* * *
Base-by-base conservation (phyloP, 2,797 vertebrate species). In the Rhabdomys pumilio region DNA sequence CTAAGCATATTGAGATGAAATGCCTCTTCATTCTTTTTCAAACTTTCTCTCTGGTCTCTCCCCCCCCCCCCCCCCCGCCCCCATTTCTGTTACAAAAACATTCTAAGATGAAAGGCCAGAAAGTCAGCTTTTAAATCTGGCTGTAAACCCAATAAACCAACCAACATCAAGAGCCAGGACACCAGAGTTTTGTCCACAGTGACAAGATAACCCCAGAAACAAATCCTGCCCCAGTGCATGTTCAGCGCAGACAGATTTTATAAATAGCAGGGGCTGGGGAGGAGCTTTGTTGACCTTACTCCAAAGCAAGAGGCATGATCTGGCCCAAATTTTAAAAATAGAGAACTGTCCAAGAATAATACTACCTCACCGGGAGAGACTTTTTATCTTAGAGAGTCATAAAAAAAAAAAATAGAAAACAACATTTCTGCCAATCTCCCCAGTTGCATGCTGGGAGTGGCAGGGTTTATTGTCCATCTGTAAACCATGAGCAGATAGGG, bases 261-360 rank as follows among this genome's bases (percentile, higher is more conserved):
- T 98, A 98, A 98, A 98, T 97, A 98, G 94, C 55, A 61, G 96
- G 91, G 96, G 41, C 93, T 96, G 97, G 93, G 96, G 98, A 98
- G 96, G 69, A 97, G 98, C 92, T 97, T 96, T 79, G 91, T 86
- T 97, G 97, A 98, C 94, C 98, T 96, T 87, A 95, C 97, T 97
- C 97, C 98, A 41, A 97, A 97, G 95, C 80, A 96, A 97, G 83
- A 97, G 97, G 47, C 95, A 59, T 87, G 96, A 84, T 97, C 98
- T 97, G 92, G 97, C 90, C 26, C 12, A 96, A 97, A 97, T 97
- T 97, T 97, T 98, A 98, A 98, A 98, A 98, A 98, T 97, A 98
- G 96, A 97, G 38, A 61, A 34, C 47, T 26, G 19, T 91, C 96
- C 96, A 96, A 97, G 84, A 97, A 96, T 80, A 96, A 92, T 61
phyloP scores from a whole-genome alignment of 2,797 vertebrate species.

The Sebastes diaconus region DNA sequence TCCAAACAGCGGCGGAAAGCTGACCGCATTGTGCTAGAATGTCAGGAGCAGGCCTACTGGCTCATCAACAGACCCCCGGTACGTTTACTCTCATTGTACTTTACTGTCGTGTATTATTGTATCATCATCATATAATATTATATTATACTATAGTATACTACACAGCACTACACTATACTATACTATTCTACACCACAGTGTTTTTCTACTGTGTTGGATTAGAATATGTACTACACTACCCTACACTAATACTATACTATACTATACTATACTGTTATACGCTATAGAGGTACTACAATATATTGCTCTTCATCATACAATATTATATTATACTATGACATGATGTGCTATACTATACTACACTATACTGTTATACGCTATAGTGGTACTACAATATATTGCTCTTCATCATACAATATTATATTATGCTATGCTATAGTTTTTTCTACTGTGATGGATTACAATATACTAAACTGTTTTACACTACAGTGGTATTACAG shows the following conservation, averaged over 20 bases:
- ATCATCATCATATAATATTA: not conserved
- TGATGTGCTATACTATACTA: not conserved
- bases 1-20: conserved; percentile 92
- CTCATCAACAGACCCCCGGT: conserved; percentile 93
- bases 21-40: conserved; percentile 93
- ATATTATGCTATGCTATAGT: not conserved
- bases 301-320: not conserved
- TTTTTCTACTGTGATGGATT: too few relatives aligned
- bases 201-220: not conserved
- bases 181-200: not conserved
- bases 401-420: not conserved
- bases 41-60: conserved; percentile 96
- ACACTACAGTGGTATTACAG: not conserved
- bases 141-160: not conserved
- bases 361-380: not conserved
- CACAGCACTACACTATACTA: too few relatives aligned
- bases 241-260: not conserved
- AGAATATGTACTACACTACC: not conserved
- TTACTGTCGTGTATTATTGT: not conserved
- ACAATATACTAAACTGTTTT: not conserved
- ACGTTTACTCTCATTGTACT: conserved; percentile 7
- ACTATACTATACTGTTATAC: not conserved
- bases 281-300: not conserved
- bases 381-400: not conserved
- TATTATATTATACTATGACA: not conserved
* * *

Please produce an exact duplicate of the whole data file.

Base-by-base conservation (phyloP, 2,797 vertebrate species). In the Rhabdomys pumilio region DNA sequence CTAAGCATATTGAGATGAAATGCCTCTTCATTCTTTTTCAAACTTTCTCTCTGGTCTCTCCCCCCCCCCCCCCCCCGCCCCCATTTCTGTTACAAAAACATTCTAAGATGAAAGGCCAGAAAGTCAGCTTTTAAATCTGGCTGTAAACCCAATAAACCAACCAACATCAAGAGCCAGGACACCAGAGTTTTGTCCACAGTGACAAGATAACCCCAGAAACAAATCCTGCCCCAGTGCATGTTCAGCGCAGACAGATTTTATAAATAGCAGGGGCTGGGGAGGAGCTTTGTTGACCTTACTCCAAAGCAAGAGGCATGATCTGGCCCAAATTTTAAAAATAGAGAACTGTCCAAGAATAATACTACCTCACCGGGAGAGACTTTTTATCTTAGAGAGTCATAAAAAAAAAAAATAGAAAACAACATTTCTGCCAATCTCCCCAGTTGCATGCTGGGAGTGGCAGGGTTTATTGTCCATCTGTAAACCATGAGCAGATAGGG, bases 261-360 rank as follows among this genome's bases (percentile, higher is more conserved):
- T 98, A 98, A 98, A 98, T 97, A 98, G 94, C 55, A 61, G 96
- G 91, G 96, G 41, C 93, T 96, G 97, G 93, G 96, G 98, A 98
- G 96, G 69, A 97, G 98, C 92, T 97, T 96, T 79, G 91, T 86
- T 97, G 97, A 98, C 94, C 98, T 96, T 87, A 95, C 97, T 97
- C 97, C 98, A 41, A 97, A 97, G 95, C 80, A 96, A 97, G 83
- A 97, G 97, G 47, C 95, A 59, T 87, G 96, A 84, T 97, C 98
- T 97, G 92, G 97, C 90, C 26, C 12, A 96, A 97, A 97, T 97
- T 97, T 97, T 98, A 98, A 98, A 98, A 98, A 98, T 97, A 98
- G 96, A 97, G 38, A 61, A 34, C 47, T 26, G 19, T 91, C 96
- C 96, A 96, A 97, G 84, A 97, A 96, T 80, A 96, A 92, T 61
phyloP scores from a whole-genome alignment of 2,797 vertebrate species.

The Sebastes diaconus region DNA sequence TCCAAACAGCGGCGGAAAGCTGACCGCATTGTGCTAGAATGTCAGGAGCAGGCCTACTGGCTCATCAACAGACCCCCGGTACGTTTACTCTCATTGTACTTTACTGTCGTGTATTATTGTATCATCATCATATAATATTATATTATACTATAGTATACTACACAGCACTACACTATACTATACTATTCTACACCACAGTGTTTTTCTACTGTGTTGGATTAGAATATGTACTACACTACCCTACACTAATACTATACTATACTATACTATACTGTTATACGCTATAGAGGTACTACAATATATTGCTCTTCATCATACAATATTATATTATACTATGACATGATGTGCTATACTATACTACACTATACTGTTATACGCTATAGTGGTACTACAATATATTGCTCTTCATCATACAATATTATATTATGCTATGCTATAGTTTTTTCTACTGTGATGGATTACAATATACTAAACTGTTTTACACTACAGTGGTATTACAG shows the following conservation, averaged over 20 bases:
- ATCATCATCATATAATATTA: not conserved
- TGATGTGCTATACTATACTA: not conserved
- bases 1-20: conserved; percentile 92
- CTCATCAACAGACCCCCGGT: conserved; percentile 93
- bases 21-40: conserved; percentile 93
- ATATTATGCTATGCTATAGT: not conserved
- bases 301-320: not conserved
- TTTTTCTACTGTGATGGATT: too few relatives aligned
- bases 201-220: not conserved
- bases 181-200: not conserved
- bases 401-420: not conserved
- bases 41-60: conserved; percentile 96
- ACACTACAGTGGTATTACAG: not conserved
- bases 141-160: not conserved
- bases 361-380: not conserved
- CACAGCACTACACTATACTA: too few relatives aligned
- bases 241-260: not conserved
- AGAATATGTACTACACTACC: not conserved
- TTACTGTCGTGTATTATTGT: not conserved
- ACAATATACTAAACTGTTTT: not conserved
- ACGTTTACTCTCATTGTACT: conserved; percentile 7
- ACTATACTATACTGTTATAC: not conserved
- bases 281-300: not conserved
- bases 381-400: not conserved
- TATTATATTATACTATGACA: not conserved